In Dallas, Many Lessons Learned From First Ebola Case
ROBERT SIEGEL, HOST:
In Dallas today health officials are dealing with their second Ebola patient, a nurse who cared for Thomas Eric Duncan, who died last Wednesday. Member station KERA has confirmed that the nurse is 26-year-old Nina Pham. According to Dr. Thomas Frieden of the Centers for Disease Control and Prevention, it is not yet known how she became infected.
THOMAS FRIEDEN: We have not identified a specific problem that led to this infection. We have identified a series of things where we can make the care safer and easier for the health care workers who are providing it.
SIEGEL: As the investigation continues, Dallas residents are already noticing changes in the way officials are communicating with the public. From member station KERA in Dallas, Lauren Silverman reports.
LAUREN SILVERMAN, BYLINE: Today it's business as usual in this upper-middle-class neighborhood known as the M Streets, where nurse Nina Pham lives. Garbage trucks pick up trash cans below large live oak and pecan trees. People are walking their dogs and pushing strollers past brick houses decorated with Halloween spider webs.
Tommy Hicks says this latest Ebola news doesn't faze him.
TOMMY HICKS: Not scary at all, really. I mean, we're not in any way frightened by the disease. It's incredibly hard to get and I feel completely safe in our neighborhood.
SILVERMAN: That's partly because Dallas city and county officials responded very differently to the news of a second infection.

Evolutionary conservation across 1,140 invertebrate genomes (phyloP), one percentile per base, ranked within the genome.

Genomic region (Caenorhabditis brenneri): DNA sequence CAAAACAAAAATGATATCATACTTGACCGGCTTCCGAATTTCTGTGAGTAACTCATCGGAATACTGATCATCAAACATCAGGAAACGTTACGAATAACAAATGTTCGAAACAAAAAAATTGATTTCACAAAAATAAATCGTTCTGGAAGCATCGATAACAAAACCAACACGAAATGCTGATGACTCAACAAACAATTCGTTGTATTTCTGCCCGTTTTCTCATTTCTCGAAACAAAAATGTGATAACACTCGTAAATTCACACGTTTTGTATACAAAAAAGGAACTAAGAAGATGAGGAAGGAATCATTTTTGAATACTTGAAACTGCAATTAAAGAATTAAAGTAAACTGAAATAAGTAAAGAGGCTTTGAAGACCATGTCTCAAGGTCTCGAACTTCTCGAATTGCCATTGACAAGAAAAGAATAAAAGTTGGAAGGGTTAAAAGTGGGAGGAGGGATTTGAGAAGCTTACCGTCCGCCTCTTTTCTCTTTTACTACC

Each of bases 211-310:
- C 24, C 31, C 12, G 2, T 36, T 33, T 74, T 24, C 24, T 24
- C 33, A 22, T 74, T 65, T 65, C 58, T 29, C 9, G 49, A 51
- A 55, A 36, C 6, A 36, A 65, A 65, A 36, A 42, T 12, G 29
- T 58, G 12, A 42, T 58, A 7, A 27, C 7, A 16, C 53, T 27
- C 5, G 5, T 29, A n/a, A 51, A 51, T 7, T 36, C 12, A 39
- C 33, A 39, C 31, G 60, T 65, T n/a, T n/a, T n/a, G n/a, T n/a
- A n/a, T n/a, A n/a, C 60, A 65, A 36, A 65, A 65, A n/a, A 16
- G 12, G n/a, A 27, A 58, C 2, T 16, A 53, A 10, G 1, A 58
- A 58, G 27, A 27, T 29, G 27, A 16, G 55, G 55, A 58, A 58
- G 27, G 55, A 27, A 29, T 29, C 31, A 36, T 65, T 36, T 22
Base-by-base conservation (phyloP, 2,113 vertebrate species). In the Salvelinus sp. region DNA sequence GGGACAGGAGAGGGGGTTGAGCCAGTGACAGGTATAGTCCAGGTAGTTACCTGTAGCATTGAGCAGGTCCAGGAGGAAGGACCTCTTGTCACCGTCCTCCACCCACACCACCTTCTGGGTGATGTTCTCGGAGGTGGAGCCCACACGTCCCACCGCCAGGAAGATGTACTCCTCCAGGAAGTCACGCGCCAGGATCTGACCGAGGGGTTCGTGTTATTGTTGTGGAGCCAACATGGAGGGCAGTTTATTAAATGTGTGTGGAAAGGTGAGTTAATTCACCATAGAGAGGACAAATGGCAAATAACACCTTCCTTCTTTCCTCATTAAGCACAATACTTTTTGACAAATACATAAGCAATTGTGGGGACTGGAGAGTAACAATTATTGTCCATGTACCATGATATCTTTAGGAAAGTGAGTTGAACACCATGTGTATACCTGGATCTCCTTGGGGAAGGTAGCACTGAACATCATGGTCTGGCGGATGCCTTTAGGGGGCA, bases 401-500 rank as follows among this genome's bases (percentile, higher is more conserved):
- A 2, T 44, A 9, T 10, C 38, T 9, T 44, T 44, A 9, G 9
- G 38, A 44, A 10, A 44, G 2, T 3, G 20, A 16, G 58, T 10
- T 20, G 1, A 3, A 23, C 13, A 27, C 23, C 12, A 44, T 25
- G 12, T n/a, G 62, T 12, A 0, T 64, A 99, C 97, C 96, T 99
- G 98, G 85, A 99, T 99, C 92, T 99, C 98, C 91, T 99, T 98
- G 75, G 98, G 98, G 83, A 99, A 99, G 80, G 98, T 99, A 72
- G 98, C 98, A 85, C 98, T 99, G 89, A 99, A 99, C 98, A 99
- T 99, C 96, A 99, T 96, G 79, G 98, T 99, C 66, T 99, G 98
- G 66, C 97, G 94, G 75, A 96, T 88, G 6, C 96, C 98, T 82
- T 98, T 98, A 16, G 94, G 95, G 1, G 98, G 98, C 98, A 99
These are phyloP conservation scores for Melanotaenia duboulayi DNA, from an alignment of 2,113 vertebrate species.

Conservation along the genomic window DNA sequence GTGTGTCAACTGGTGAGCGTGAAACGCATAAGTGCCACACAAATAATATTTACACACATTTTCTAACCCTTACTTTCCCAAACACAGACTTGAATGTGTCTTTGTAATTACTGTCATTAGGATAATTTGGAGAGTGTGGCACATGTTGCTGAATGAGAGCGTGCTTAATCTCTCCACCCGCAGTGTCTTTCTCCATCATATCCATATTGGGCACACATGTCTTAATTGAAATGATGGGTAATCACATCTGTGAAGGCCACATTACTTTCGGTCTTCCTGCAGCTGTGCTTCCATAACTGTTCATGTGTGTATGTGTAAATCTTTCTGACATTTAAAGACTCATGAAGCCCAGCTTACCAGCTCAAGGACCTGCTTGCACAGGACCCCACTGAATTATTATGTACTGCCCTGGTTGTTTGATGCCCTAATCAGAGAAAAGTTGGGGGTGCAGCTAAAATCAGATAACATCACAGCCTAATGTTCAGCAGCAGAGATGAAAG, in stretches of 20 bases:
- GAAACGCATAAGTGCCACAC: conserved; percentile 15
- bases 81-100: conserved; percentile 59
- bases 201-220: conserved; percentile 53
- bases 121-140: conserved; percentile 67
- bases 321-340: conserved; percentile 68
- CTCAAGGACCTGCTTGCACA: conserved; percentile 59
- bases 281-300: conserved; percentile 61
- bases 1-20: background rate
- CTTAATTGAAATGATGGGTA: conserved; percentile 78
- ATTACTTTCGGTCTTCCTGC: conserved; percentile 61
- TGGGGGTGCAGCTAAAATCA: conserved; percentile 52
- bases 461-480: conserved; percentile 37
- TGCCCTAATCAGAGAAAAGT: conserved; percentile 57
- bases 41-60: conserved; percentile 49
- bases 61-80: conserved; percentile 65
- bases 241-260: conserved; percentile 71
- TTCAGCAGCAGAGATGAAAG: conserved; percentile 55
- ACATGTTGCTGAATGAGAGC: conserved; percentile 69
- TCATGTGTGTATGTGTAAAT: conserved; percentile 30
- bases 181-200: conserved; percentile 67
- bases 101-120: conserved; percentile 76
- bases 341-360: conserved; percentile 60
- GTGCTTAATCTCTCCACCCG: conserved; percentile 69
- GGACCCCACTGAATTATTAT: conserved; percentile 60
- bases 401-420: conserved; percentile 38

HICKS: I don't think they knew what they were dealing with the first time around. This particular incident - I can't imagine them doing it any better than they have.
SILVERMAN: Within an hour of finding out a neighbor had Ebola on Sunday morning, Hicks was on his front lawn with his wife and baby shaking hands with Dallas mayor, Mike Rawlings. The city had already knocked on doors across the neighborhood, leaving information packets about Ebola and making reverse 911 calls to houses within four blocks of the apartment.
(SOUNDBITE OF REVERSE 911 PHONE CALL)
UNIDENTIFIED MAN #1: This is an important message from the city of Dallas. Please be advised that a health care worker who lives in your area has tested positive for the Ebola virus.
SILVERMAN: Mary Jud got that call early yesterday morning. She and her husband live around the corner from the small 1930s brick apartment building where the nurse lives. Rather than be upset about the early morning call, Jud says she was grateful.
MARY JUD: It made me feel very comfortable and very safe that the city is taking care of its neighbors.
SILVERMAN: This neighborhood is just four miles south of the Vickery Meadow apartment complex where Thomas Eric Duncan first showed symptoms of Ebola after arriving from Liberia. It took city officials five days to clean Duncan's apartment. This time, hazmat crews arrived within hours. It also took days for the city to identify all of the nearly 50 people Duncan had contact with. In this latest case, Dallas mayor, Mike Rawlings, says city officials moved much more quickly.
MAYOR MIKE RAWLINGS: The entire process, from the patient's self-monitoring to the admission into isolation, took less than 90 minutes.
SILVERMAN: All along, city officials cautioned that a second Ebola case here was possible. The fact that it was a health care worker may be a surprise to some. What officials are trying to show is that they learned from the first case and are now counting on more timely information and precautions to keep residents calm.
For NPR News, I'm Lauren Silverman in Dallas. Transcript provided by NPR, Copyright NPR.